BTW, Schuon writes that "Of course, a mature man ought to be 'adult,' but he can be so otherwise than by plunging into forbidden abysses..." Granted, Friedrich is a genius. But just because he jumps off the cosmic bridge, does that mean you should?
Anyway, those two rocks -- our "immortal longings" and the "certainty of death" -- "form a crossroads between God and the whole material creation." There are attractors at each end -- O and Ø -- such that "the devil, in his revolt against the wisdom of God, seeks to wrestle humanity away from God..."
The image comes to mind of a tightrope walker, or maybe just a bicycle rider. In either case you are stable so long as you are moving, but unstable when at rest.
Interesting paradox there, in that complete stability results in utter instability. Oh well. That's life. No, literally: what is life but change-in-service-of-conservation? Speaking of which, what is conservatism but the proper recipe for collective life? "The art of progress," wrote Whitehead, "is to preserve order amid change, and to preserve change amid order."
Now we have to switch gears on our bike for a slightly different view of the same phenomena. Let's say God goes to the trouble of incarnating as man.
This changes (?!) everything, in that it now means the Center -- the Unmoved Mover -- is here among us. It is available in a way it never was before: indeed, they will call him Immanuel, which means "God with us" -- and withinus -- no longer just without us. The transcendent becomes immanent that the immanent my become transcendent; or, God becomes bridge that the bridge may actually get somewhere.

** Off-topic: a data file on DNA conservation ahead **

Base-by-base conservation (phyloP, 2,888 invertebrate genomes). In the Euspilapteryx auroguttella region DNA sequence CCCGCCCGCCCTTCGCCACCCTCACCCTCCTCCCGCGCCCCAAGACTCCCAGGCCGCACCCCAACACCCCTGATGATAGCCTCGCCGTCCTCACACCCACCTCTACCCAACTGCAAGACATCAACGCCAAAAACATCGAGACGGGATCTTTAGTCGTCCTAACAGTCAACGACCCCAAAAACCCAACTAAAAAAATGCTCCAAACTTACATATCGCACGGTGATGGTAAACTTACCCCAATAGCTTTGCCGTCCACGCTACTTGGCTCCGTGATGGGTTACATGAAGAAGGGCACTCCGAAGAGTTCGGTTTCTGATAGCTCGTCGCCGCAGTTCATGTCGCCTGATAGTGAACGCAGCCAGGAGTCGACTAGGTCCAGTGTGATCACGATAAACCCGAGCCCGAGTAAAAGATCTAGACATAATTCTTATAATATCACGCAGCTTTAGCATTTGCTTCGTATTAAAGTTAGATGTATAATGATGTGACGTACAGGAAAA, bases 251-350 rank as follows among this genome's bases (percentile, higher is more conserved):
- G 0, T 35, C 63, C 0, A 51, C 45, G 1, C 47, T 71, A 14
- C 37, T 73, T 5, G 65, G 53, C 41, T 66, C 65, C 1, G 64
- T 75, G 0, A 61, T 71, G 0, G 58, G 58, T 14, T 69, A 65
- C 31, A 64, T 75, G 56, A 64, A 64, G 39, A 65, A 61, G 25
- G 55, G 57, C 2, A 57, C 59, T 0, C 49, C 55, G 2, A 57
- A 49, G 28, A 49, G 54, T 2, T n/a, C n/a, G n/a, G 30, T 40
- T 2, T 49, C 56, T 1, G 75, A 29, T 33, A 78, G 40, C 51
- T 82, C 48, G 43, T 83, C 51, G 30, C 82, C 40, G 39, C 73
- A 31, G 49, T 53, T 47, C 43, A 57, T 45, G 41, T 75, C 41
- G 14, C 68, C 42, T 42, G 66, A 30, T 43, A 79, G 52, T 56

Reality and appearances. It seems that our bridge is somehow suspended between these, even though it isn't really possible to anchor anything in illusion. Nevertheless, the tenured have been explicitly attempting to do this ever since Kant, who suspends us, as it were, between the illusory and the unknowable, or between a dream at one end and a crowd of witlessness at the other.
My apologies for this post getting nowhere. We'll leave off with a Whiteheadism:
Religion is the vision of something which stands beyond, behind, and within, the passing flux of immediate things; something which is real, and yet waiting to be realized; something which is a remote possibility, and yet the greatest of present facts; something that gives meaning to all that passes, and yet eludes apprehension; something whose possession is the final good, and yet is beyond all reach; something which is the ultimate ideal, and the hopeless quest.